Some business people, like real estate agents and brokers, spend a good deal of time behind the wheel of their car. Indeed, it's not uncommon for real estate agents to drive over 20,000 miles per year for business. Fortunately, local transportation costs are deductible as business-operating expenses if they're ordinary and necessary for your business. Obviously, such expenses are ordinary and necessary for many business people who do their work away from their office. It makes no difference what type of transportation you use to make the local trips—car, SUV, limousine, motorcycle, taxi—or whether the vehicle you use is owned or leased.
If you drive a car, SUV, or van for business, you have two options for deducting your vehicle expenses: You can use the standard mileage rate, or you can deduct your actual expenses for gas, depreciation, and other driving costs. Most people use the standard mileage rate because it's simpler and requires less recordkeeping; you only need to keep track of how many business miles you drive, not the actual expenses for your car, such as the amount you pay for gas.
Under the standard mileage rate, you deduct a specified number of cents for every business mile you drive. The IRS sets the standard mileage rate each year. For 2022, the standard mileage rate is 58.5 cents per mile, up from 56 cents per mile in 2021. Check the IRS website for the current year's rate. To figure out your deduction, simply multiply your business miles by the applicable standard mileage rate.
If you choose the standard mileage rate, you can't deduct actual car operating expenses—for example, maintenance and repairs, gasoline and its taxes, oil, insurance, and vehicle registration fees. All of these items are factored into the rate the IRS sets. And you can't deduct the cost of the car through depreciation or Section 179 expensing because the car's depreciation is also factored into the standard mileage rate (as are lease payments for a leased car).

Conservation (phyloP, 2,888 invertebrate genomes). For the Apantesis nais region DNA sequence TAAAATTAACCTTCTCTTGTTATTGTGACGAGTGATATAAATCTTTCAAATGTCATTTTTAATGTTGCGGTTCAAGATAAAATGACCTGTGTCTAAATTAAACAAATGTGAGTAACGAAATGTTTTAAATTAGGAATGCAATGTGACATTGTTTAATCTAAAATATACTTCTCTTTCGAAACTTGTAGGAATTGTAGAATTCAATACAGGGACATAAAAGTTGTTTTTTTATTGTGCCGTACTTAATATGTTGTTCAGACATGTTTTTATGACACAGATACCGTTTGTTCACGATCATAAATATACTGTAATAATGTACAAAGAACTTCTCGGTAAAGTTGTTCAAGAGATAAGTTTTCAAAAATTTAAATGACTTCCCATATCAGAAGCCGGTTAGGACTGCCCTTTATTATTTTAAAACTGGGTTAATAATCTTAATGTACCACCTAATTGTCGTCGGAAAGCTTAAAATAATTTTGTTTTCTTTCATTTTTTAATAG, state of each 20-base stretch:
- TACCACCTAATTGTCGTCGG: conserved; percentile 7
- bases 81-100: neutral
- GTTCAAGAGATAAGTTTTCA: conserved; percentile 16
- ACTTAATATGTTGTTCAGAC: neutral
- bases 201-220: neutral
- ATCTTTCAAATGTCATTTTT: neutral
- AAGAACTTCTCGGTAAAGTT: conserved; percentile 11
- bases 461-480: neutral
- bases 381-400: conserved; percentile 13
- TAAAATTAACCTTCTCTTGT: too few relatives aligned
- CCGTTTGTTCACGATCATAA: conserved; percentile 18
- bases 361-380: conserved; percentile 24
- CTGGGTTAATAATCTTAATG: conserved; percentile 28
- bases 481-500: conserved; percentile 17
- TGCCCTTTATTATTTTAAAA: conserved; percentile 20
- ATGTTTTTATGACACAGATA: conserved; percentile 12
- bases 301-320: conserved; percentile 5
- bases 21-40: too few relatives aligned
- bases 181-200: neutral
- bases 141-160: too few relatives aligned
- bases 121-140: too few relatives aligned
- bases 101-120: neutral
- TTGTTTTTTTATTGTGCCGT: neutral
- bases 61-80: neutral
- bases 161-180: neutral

The only expenses you can deduct (because these costs aren't included in the standard mileage rate) are:
You must use the standard mileage rate in the first year you use a car for business or you're forever foreclosed from using that method for that car. If you use the standard mileage rate the first year, you can switch to the actual expense method in a later year, and then switch back and forth between the two methods after that. For this reason, if you're not sure which method you want to use, it's a good idea to use the standard mileage rate the first year you use the car for business. This leaves all your options open for later years. But this rule doesn't apply to leased cars. If you lease your car, you must use the standard mileage rate for the entire lease period if you use it in the first year.
For more information on this and other tax issues, refer to Deduct It!, by Stephen Fishman (Nolo).